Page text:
DRC Welcomes French Stance on M23 but Calls for Sanctions Against Rwanda

Soukaina Sghir
Soukaina Sghir
3 Min Read

France urged Rwanda to “cease all support for the M23” active in eastern DRC, and notably called upon Kigali to “withdraw from Congolese territory.” This marks the first instance of France addressing the presence of Rwandan soldiers in eastern DRC. While Congolese authorities acknowledge the evolution in French rhetoric regarding the presence of Rwandan military personnel on Congolese soil, they emphasize the need for concrete action.

From the Congolese presidency’s perspective, while they appreciate the French shift in semantics to now acknowledge the presence of Rwandan soldiers on Congolese territory, mere declarations are no longer sufficient.

Giscard Kusema, head of presidential communications, asserts, “We believe that Rwanda is waging a predatory war. Economic sanctions are necessary, as they would be for any state that aggresses another. DRC cannot comprehend why contracts continue to be signed between Western powers and Rwanda for minerals that Rwanda does not possess on its soil. We find this behavior suspicious, and it is a culpable silence on the part of all other states that do not address this issue.”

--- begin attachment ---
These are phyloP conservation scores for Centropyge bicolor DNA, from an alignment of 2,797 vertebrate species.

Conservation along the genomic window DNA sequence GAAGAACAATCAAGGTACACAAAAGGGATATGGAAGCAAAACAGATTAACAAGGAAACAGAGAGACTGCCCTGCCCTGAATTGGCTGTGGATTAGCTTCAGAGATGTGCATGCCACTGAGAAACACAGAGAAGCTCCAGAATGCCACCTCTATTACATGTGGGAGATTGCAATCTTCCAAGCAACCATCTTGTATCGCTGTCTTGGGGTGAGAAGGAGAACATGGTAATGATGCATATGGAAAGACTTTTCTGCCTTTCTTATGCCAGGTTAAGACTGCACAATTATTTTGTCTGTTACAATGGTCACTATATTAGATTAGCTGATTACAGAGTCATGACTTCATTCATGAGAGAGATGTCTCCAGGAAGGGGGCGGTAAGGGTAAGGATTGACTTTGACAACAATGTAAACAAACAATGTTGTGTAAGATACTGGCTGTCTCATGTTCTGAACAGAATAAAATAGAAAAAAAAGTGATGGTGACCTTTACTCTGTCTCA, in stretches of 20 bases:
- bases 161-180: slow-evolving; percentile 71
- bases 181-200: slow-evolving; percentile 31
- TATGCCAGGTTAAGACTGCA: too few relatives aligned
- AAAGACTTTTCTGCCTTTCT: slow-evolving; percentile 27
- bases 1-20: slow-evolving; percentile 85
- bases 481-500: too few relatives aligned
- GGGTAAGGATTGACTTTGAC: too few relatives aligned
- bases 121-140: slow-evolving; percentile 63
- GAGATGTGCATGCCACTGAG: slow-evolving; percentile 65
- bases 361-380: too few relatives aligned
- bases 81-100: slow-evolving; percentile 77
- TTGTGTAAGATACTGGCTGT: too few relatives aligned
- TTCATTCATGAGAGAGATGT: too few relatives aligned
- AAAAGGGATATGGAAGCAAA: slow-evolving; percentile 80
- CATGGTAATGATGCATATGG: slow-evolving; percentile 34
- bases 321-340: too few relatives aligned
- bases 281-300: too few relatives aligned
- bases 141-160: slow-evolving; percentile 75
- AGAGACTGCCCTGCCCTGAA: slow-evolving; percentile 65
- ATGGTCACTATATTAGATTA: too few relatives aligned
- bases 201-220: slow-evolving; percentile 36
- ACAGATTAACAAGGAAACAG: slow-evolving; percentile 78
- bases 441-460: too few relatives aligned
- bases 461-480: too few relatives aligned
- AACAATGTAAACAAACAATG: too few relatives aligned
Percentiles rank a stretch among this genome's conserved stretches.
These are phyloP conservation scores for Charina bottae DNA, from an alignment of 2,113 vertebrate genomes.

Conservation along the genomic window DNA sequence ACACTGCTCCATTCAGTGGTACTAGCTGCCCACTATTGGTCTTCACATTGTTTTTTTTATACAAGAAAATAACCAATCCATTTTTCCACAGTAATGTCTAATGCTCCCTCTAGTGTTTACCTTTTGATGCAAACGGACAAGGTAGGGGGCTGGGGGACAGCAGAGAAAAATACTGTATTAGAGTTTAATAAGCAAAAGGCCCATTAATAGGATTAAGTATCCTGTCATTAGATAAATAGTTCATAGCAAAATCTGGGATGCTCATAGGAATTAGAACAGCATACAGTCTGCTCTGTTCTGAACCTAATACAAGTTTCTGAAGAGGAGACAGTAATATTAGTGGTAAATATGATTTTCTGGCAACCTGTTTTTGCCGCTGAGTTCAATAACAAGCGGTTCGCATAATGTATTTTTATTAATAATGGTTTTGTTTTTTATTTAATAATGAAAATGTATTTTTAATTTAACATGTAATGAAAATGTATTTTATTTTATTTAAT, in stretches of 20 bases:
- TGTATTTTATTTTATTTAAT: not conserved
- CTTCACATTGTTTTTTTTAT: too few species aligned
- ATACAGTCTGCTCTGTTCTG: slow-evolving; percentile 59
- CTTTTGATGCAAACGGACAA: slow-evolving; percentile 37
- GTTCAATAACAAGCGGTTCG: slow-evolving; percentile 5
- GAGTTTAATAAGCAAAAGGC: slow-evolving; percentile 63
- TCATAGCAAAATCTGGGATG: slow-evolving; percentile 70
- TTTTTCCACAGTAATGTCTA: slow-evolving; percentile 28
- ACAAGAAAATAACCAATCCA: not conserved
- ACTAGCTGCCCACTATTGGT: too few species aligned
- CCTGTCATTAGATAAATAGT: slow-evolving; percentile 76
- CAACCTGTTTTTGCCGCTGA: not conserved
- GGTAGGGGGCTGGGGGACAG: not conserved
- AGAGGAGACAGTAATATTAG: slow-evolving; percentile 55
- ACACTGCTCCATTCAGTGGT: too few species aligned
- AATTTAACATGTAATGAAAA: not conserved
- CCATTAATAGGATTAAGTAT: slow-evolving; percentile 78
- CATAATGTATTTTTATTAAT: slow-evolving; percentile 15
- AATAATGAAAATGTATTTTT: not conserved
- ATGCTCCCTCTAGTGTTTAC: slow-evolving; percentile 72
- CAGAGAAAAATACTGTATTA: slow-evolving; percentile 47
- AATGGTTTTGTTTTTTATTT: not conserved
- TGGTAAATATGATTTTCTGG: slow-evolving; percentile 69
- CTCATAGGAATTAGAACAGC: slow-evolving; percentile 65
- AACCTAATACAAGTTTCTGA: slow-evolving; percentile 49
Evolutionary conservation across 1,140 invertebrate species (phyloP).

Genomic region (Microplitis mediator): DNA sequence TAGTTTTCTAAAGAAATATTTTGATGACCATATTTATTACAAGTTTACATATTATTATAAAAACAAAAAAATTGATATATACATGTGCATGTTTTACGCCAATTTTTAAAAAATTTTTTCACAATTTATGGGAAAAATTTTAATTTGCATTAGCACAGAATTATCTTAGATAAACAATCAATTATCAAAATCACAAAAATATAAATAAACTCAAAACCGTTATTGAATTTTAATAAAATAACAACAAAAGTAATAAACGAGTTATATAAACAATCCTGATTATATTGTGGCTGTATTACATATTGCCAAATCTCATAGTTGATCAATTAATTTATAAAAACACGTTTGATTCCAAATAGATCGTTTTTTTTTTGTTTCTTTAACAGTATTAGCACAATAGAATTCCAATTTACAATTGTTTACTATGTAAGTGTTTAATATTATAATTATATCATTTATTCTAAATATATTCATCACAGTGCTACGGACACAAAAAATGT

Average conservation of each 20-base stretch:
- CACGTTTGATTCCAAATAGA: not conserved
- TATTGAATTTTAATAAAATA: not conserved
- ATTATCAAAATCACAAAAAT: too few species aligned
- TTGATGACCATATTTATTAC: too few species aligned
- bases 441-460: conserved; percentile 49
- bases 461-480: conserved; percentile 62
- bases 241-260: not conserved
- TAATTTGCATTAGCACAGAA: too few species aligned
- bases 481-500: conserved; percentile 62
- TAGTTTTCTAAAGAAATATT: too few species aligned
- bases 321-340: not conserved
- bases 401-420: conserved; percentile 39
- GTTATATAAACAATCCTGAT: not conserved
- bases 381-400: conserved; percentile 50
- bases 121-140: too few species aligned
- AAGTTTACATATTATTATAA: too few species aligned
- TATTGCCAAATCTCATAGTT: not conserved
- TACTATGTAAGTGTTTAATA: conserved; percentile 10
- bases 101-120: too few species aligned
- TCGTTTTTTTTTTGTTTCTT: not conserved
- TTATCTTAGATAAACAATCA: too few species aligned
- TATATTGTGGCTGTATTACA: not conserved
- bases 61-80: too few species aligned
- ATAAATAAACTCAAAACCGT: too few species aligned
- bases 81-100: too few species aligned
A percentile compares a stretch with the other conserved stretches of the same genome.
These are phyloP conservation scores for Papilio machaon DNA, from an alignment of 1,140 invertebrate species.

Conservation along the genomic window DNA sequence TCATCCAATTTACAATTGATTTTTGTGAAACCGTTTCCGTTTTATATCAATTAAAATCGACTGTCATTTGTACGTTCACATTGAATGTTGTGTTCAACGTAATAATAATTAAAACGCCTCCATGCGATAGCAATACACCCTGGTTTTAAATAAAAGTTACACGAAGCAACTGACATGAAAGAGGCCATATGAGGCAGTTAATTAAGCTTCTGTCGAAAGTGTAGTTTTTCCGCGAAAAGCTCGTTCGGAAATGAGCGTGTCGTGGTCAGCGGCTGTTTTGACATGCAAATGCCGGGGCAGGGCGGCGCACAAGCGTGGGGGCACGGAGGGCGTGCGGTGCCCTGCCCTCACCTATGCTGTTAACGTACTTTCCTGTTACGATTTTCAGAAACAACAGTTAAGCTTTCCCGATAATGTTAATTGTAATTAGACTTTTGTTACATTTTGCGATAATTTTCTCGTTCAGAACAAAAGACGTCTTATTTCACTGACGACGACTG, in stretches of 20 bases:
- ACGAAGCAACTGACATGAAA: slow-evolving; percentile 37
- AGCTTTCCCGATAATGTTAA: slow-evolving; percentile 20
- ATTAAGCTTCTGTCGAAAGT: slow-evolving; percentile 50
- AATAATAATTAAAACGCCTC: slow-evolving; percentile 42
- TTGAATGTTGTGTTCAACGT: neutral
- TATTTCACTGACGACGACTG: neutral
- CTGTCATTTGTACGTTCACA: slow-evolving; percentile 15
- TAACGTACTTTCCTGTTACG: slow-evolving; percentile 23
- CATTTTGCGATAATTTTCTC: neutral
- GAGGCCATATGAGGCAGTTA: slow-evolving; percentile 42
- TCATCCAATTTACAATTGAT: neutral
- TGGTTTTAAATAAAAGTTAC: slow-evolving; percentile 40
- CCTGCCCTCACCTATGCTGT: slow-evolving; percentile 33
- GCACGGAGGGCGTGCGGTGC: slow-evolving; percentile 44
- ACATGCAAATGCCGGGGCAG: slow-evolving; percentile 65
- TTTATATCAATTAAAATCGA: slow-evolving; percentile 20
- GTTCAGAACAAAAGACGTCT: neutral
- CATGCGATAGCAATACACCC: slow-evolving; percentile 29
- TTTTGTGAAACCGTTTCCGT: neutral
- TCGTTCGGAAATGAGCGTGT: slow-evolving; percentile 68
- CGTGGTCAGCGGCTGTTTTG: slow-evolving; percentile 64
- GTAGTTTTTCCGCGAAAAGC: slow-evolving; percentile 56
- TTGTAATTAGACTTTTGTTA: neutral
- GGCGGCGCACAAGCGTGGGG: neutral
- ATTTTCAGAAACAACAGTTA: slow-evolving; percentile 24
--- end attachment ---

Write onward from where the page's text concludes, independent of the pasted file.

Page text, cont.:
French diplomacy assures that there is no taboo surrounding the question of sanctions against Rwanda, but such measures are not currently on the agenda, according to Christophe Lemoine, spokesperson for the French Ministry of Foreign Affairs. He states, “The issue of sanctions is not currently being considered. Once again, the framework for discussion is within the Luanda process, and sanctions have not been discussed. Sanctions are employed in international relations when there is a serious escalation and a need to send a strong message. Currently, this is not a topic on the table.”

Presently, the European Union, the United Nations, and the United States have imposed sanctions on several leaders of the M23, FDLR, and other armed groups operating in the DRC.

In eastern DRC, clashes in Saké have displaced at least 135,000 people since early February, according to the UN. The latest wave of fighting between M23 rebels, backed by Rwanda, and the Congolese army, allied with Wazalendo militias, is extremely violent. Displaced individuals have consequently flooded into Goma, already overcrowded by families fleeing the ongoing war since late 2021. New sites, including Lac Vert, are emerging, although these locations are exposed due to their proximity to the front line and a military camp.


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